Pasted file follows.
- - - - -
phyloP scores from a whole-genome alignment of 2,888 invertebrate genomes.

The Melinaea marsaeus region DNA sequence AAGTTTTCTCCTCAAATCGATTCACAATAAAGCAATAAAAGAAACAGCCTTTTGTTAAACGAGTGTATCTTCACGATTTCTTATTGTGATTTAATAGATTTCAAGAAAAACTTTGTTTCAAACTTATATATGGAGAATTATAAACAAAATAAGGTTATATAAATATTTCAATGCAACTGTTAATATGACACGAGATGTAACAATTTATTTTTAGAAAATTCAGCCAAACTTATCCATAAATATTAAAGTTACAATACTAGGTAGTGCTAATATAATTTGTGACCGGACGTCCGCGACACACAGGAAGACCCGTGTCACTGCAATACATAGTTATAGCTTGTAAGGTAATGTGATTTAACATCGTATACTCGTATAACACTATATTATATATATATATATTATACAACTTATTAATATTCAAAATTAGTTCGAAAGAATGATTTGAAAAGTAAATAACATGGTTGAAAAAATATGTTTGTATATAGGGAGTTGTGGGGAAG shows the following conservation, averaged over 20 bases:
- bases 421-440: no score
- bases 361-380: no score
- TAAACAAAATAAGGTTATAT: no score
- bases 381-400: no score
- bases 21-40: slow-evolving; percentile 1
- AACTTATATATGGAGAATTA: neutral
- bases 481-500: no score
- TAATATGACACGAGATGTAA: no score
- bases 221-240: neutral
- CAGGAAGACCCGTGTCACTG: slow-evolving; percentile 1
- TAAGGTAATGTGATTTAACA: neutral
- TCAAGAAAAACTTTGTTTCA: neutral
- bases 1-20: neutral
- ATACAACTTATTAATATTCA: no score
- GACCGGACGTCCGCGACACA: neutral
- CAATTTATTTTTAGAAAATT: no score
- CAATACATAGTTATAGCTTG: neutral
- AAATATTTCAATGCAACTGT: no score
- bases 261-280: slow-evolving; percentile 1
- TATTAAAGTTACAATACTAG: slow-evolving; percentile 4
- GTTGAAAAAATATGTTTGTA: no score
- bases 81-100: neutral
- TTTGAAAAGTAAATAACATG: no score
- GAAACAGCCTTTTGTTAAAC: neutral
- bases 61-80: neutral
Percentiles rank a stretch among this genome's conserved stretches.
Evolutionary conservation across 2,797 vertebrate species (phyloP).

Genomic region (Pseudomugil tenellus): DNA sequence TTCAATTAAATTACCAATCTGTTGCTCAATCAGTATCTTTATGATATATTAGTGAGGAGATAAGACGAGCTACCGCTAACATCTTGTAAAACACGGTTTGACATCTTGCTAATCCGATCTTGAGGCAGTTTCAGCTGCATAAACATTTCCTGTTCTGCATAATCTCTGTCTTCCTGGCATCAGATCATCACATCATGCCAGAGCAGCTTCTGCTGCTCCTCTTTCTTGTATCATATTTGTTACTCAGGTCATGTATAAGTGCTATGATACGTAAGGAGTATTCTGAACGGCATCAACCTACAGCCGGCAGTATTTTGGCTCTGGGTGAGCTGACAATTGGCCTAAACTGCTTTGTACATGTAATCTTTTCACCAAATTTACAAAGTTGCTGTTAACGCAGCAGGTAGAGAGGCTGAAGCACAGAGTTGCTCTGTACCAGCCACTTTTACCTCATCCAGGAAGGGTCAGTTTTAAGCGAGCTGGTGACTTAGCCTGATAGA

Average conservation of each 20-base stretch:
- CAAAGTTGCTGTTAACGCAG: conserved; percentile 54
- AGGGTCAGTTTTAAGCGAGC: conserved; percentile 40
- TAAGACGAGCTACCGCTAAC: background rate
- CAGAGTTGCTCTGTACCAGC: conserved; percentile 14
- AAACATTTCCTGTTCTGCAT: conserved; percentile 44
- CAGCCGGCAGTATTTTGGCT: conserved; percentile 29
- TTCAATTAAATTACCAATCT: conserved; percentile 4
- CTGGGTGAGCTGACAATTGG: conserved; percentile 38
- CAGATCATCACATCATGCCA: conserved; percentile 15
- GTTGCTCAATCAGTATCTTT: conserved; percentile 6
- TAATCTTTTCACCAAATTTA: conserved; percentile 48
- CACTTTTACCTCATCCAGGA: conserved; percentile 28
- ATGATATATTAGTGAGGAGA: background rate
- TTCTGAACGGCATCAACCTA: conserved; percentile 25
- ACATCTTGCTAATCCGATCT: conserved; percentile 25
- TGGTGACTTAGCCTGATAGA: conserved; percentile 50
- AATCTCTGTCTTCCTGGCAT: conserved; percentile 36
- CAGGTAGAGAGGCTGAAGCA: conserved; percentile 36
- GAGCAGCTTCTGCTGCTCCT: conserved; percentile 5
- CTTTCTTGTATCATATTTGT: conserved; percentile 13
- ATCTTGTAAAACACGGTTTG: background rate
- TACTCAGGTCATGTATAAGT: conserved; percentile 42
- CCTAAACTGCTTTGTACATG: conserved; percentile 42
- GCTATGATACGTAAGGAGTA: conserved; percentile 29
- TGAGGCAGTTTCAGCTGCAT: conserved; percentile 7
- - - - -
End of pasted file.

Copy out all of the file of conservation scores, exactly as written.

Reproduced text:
phyloP scores from a whole-genome alignment of 2,888 invertebrate genomes.

The Melinaea marsaeus region DNA sequence AAGTTTTCTCCTCAAATCGATTCACAATAAAGCAATAAAAGAAACAGCCTTTTGTTAAACGAGTGTATCTTCACGATTTCTTATTGTGATTTAATAGATTTCAAGAAAAACTTTGTTTCAAACTTATATATGGAGAATTATAAACAAAATAAGGTTATATAAATATTTCAATGCAACTGTTAATATGACACGAGATGTAACAATTTATTTTTAGAAAATTCAGCCAAACTTATCCATAAATATTAAAGTTACAATACTAGGTAGTGCTAATATAATTTGTGACCGGACGTCCGCGACACACAGGAAGACCCGTGTCACTGCAATACATAGTTATAGCTTGTAAGGTAATGTGATTTAACATCGTATACTCGTATAACACTATATTATATATATATATATTATACAACTTATTAATATTCAAAATTAGTTCGAAAGAATGATTTGAAAAGTAAATAACATGGTTGAAAAAATATGTTTGTATATAGGGAGTTGTGGGGAAG shows the following conservation, averaged over 20 bases:
- bases 421-440: no score
- bases 361-380: no score
- TAAACAAAATAAGGTTATAT: no score
- bases 381-400: no score
- bases 21-40: slow-evolving; percentile 1
- AACTTATATATGGAGAATTA: neutral
- bases 481-500: no score
- TAATATGACACGAGATGTAA: no score
- bases 221-240: neutral
- CAGGAAGACCCGTGTCACTG: slow-evolving; percentile 1
- TAAGGTAATGTGATTTAACA: neutral
- TCAAGAAAAACTTTGTTTCA: neutral
- bases 1-20: neutral
- ATACAACTTATTAATATTCA: no score
- GACCGGACGTCCGCGACACA: neutral
- CAATTTATTTTTAGAAAATT: no score
- CAATACATAGTTATAGCTTG: neutral
- AAATATTTCAATGCAACTGT: no score
- bases 261-280: slow-evolving; percentile 1
- TATTAAAGTTACAATACTAG: slow-evolving; percentile 4
- GTTGAAAAAATATGTTTGTA: no score
- bases 81-100: neutral
- TTTGAAAAGTAAATAACATG: no score
- GAAACAGCCTTTTGTTAAAC: neutral
- bases 61-80: neutral
Percentiles rank a stretch among this genome's conserved stretches.
Evolutionary conservation across 2,797 vertebrate species (phyloP).

Genomic region (Pseudomugil tenellus): DNA sequence TTCAATTAAATTACCAATCTGTTGCTCAATCAGTATCTTTATGATATATTAGTGAGGAGATAAGACGAGCTACCGCTAACATCTTGTAAAACACGGTTTGACATCTTGCTAATCCGATCTTGAGGCAGTTTCAGCTGCATAAACATTTCCTGTTCTGCATAATCTCTGTCTTCCTGGCATCAGATCATCACATCATGCCAGAGCAGCTTCTGCTGCTCCTCTTTCTTGTATCATATTTGTTACTCAGGTCATGTATAAGTGCTATGATACGTAAGGAGTATTCTGAACGGCATCAACCTACAGCCGGCAGTATTTTGGCTCTGGGTGAGCTGACAATTGGCCTAAACTGCTTTGTACATGTAATCTTTTCACCAAATTTACAAAGTTGCTGTTAACGCAGCAGGTAGAGAGGCTGAAGCACAGAGTTGCTCTGTACCAGCCACTTTTACCTCATCCAGGAAGGGTCAGTTTTAAGCGAGCTGGTGACTTAGCCTGATAGA

Average conservation of each 20-base stretch:
- CAAAGTTGCTGTTAACGCAG: conserved; percentile 54
- AGGGTCAGTTTTAAGCGAGC: conserved; percentile 40
- TAAGACGAGCTACCGCTAAC: background rate
- CAGAGTTGCTCTGTACCAGC: conserved; percentile 14
- AAACATTTCCTGTTCTGCAT: conserved; percentile 44
- CAGCCGGCAGTATTTTGGCT: conserved; percentile 29
- TTCAATTAAATTACCAATCT: conserved; percentile 4
- CTGGGTGAGCTGACAATTGG: conserved; percentile 38
- CAGATCATCACATCATGCCA: conserved; percentile 15
- GTTGCTCAATCAGTATCTTT: conserved; percentile 6
- TAATCTTTTCACCAAATTTA: conserved; percentile 48
- CACTTTTACCTCATCCAGGA: conserved; percentile 28
- ATGATATATTAGTGAGGAGA: background rate
- TTCTGAACGGCATCAACCTA: conserved; percentile 25
- ACATCTTGCTAATCCGATCT: conserved; percentile 25
- TGGTGACTTAGCCTGATAGA: conserved; percentile 50
- AATCTCTGTCTTCCTGGCAT: conserved; percentile 36
- CAGGTAGAGAGGCTGAAGCA: conserved; percentile 36
- GAGCAGCTTCTGCTGCTCCT: conserved; percentile 5
- CTTTCTTGTATCATATTTGT: conserved; percentile 13
- ATCTTGTAAAACACGGTTTG: background rate
- TACTCAGGTCATGTATAAGT: conserved; percentile 42
- CCTAAACTGCTTTGTACATG: conserved; percentile 42
- GCTATGATACGTAAGGAGTA: conserved; percentile 29
- TGAGGCAGTTTCAGCTGCAT: conserved; percentile 7